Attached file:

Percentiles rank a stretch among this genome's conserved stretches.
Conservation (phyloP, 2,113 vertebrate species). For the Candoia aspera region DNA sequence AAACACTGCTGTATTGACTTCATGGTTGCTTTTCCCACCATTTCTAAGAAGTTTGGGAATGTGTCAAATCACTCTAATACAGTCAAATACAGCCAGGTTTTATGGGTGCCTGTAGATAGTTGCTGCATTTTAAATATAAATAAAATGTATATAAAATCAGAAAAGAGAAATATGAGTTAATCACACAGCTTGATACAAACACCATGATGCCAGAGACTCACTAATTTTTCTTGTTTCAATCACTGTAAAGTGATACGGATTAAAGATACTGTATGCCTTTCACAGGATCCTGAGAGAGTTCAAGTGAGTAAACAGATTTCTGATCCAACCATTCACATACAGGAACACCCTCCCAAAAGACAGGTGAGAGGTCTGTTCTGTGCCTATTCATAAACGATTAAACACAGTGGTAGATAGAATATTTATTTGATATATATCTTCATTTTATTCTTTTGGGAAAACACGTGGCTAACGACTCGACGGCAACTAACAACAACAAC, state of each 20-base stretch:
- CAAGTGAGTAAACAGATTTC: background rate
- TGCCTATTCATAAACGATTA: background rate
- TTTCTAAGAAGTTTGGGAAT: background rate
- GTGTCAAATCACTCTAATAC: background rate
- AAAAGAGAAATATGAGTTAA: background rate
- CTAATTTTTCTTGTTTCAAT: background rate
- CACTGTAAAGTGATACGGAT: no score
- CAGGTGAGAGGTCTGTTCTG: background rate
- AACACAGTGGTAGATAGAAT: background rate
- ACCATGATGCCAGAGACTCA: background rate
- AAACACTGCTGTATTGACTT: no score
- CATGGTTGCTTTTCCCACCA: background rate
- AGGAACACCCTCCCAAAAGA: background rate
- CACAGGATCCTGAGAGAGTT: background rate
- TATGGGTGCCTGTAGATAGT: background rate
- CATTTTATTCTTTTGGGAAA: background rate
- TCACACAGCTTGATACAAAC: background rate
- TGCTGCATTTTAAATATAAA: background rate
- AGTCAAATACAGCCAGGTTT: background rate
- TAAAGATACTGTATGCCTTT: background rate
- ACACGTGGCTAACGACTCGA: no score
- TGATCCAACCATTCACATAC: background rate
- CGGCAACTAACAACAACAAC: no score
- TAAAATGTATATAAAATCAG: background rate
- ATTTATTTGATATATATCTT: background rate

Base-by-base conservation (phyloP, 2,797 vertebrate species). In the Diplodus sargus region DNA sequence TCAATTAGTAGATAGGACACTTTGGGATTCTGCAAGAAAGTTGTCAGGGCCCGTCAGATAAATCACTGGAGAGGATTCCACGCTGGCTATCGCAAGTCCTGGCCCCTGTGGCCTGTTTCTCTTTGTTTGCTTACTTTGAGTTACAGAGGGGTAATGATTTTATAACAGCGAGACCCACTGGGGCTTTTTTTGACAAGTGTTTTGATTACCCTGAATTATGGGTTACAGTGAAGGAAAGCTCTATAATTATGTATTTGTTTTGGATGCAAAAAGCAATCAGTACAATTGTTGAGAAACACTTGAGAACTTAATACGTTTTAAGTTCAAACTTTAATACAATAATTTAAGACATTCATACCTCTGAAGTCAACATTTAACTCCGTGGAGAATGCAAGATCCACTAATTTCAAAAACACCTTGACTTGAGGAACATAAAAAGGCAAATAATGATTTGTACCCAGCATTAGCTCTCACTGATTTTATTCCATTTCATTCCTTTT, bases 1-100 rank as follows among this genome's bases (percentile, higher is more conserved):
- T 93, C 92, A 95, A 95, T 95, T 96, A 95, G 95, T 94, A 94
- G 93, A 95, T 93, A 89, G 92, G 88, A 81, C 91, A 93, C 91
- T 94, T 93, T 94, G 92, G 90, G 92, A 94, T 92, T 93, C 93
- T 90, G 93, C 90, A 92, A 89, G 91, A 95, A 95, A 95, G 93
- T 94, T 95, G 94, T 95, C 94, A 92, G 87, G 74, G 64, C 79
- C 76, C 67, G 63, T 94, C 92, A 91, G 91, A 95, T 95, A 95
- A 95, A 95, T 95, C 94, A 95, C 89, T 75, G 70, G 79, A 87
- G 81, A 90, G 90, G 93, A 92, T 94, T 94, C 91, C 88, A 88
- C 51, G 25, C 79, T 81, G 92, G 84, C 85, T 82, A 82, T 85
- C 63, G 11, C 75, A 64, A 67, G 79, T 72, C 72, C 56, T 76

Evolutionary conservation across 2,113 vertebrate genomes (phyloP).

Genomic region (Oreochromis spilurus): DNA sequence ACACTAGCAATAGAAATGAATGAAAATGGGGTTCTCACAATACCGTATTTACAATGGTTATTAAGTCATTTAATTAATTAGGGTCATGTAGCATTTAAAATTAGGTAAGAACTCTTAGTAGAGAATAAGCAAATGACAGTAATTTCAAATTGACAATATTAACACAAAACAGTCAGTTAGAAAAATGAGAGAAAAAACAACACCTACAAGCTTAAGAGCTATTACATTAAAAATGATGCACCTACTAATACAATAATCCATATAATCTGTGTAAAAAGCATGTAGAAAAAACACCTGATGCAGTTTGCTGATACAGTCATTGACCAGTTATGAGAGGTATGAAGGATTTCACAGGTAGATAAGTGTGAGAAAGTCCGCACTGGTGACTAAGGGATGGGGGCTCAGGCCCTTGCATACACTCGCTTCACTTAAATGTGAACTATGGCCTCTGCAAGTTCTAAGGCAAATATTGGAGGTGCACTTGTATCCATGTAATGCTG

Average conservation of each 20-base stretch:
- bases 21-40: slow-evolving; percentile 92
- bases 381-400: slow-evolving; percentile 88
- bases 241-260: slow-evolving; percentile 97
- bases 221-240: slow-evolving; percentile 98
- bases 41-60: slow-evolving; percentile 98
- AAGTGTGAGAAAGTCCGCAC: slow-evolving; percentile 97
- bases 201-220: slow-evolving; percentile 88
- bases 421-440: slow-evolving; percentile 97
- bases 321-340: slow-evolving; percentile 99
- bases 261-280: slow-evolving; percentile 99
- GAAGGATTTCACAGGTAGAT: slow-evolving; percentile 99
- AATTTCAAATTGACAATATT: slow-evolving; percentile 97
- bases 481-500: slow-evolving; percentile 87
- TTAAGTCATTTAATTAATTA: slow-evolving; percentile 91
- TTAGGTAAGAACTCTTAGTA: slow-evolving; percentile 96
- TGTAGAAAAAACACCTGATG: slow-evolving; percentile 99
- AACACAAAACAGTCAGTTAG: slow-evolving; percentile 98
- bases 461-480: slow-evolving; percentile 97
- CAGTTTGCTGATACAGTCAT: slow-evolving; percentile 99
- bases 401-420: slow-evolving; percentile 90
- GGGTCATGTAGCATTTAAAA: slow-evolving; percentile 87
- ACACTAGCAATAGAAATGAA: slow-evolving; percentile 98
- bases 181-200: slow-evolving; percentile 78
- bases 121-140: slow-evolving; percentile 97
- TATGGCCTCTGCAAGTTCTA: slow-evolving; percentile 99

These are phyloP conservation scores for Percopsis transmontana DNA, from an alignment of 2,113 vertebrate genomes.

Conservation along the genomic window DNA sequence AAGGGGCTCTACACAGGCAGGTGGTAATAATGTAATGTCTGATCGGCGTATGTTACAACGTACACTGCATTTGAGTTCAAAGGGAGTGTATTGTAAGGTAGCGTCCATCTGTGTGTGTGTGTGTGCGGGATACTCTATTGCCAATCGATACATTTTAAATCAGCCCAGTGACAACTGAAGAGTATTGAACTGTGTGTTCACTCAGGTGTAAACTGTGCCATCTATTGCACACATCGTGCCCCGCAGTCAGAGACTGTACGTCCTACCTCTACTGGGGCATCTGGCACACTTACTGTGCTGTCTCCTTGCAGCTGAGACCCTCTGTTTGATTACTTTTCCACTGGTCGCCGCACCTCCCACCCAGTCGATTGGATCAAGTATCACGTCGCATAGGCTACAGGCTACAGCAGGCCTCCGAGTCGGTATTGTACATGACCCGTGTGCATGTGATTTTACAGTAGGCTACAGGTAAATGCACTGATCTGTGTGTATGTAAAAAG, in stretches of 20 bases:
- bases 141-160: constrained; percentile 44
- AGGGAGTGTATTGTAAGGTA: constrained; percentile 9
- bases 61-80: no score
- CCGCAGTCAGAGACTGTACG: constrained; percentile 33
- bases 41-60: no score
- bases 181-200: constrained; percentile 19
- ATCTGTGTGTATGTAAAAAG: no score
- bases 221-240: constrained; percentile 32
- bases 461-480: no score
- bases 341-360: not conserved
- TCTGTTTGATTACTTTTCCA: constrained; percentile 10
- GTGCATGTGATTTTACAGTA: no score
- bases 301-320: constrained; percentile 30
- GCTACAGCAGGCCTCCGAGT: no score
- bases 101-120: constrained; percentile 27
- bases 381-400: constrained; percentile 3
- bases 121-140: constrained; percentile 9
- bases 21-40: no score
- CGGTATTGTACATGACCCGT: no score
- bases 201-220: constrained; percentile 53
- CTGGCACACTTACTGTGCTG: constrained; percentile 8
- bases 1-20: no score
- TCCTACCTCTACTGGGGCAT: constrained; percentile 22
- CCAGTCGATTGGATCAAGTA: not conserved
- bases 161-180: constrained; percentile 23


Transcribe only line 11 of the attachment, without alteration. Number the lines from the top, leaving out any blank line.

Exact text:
- AACACAGTGGTAGATAGAAT: background rate